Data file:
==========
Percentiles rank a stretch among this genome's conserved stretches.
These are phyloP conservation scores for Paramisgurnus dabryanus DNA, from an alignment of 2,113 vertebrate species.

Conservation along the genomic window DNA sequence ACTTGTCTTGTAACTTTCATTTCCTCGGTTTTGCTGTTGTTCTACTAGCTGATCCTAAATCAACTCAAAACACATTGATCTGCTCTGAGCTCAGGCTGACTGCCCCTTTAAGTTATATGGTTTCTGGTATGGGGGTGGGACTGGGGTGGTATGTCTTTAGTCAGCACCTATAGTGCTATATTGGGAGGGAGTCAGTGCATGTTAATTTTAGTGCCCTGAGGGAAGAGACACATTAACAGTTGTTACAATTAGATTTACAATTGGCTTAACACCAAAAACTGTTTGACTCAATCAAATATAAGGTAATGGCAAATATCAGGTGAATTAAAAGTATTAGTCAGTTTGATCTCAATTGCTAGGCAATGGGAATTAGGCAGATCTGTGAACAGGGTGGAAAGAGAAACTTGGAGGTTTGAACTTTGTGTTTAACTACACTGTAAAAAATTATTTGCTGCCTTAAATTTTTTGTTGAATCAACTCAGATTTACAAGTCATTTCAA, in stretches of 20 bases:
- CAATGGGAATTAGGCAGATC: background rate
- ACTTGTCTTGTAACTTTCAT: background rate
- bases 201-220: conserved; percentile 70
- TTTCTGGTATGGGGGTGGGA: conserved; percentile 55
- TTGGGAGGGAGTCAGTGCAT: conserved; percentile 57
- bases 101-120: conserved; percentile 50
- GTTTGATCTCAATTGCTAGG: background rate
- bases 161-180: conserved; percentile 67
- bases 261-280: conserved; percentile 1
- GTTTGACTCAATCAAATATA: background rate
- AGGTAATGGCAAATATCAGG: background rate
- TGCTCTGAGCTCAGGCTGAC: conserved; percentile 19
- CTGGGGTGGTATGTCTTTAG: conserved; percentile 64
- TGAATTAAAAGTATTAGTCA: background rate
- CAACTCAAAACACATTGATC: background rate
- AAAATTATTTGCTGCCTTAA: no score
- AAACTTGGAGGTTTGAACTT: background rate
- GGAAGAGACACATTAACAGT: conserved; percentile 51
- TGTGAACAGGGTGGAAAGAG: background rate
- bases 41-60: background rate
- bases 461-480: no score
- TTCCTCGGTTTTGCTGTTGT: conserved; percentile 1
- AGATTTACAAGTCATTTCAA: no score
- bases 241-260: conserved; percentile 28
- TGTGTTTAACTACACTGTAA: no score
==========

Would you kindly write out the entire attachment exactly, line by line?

Percentiles rank a stretch among this genome's conserved stretches.
These are phyloP conservation scores for Paramisgurnus dabryanus DNA, from an alignment of 2,113 vertebrate species.

Conservation along the genomic window DNA sequence ACTTGTCTTGTAACTTTCATTTCCTCGGTTTTGCTGTTGTTCTACTAGCTGATCCTAAATCAACTCAAAACACATTGATCTGCTCTGAGCTCAGGCTGACTGCCCCTTTAAGTTATATGGTTTCTGGTATGGGGGTGGGACTGGGGTGGTATGTCTTTAGTCAGCACCTATAGTGCTATATTGGGAGGGAGTCAGTGCATGTTAATTTTAGTGCCCTGAGGGAAGAGACACATTAACAGTTGTTACAATTAGATTTACAATTGGCTTAACACCAAAAACTGTTTGACTCAATCAAATATAAGGTAATGGCAAATATCAGGTGAATTAAAAGTATTAGTCAGTTTGATCTCAATTGCTAGGCAATGGGAATTAGGCAGATCTGTGAACAGGGTGGAAAGAGAAACTTGGAGGTTTGAACTTTGTGTTTAACTACACTGTAAAAAATTATTTGCTGCCTTAAATTTTTTGTTGAATCAACTCAGATTTACAAGTCATTTCAA, in stretches of 20 bases:
- CAATGGGAATTAGGCAGATC: background rate
- ACTTGTCTTGTAACTTTCAT: background rate
- bases 201-220: conserved; percentile 70
- TTTCTGGTATGGGGGTGGGA: conserved; percentile 55
- TTGGGAGGGAGTCAGTGCAT: conserved; percentile 57
- bases 101-120: conserved; percentile 50
- GTTTGATCTCAATTGCTAGG: background rate
- bases 161-180: conserved; percentile 67
- bases 261-280: conserved; percentile 1
- GTTTGACTCAATCAAATATA: background rate
- AGGTAATGGCAAATATCAGG: background rate
- TGCTCTGAGCTCAGGCTGAC: conserved; percentile 19
- CTGGGGTGGTATGTCTTTAG: conserved; percentile 64
- TGAATTAAAAGTATTAGTCA: background rate
- CAACTCAAAACACATTGATC: background rate
- AAAATTATTTGCTGCCTTAA: no score
- AAACTTGGAGGTTTGAACTT: background rate
- GGAAGAGACACATTAACAGT: conserved; percentile 51
- TGTGAACAGGGTGGAAAGAG: background rate
- bases 41-60: background rate
- bases 461-480: no score
- TTCCTCGGTTTTGCTGTTGT: conserved; percentile 1
- AGATTTACAAGTCATTTCAA: no score
- bases 241-260: conserved; percentile 28
- TGTGTTTAACTACACTGTAA: no score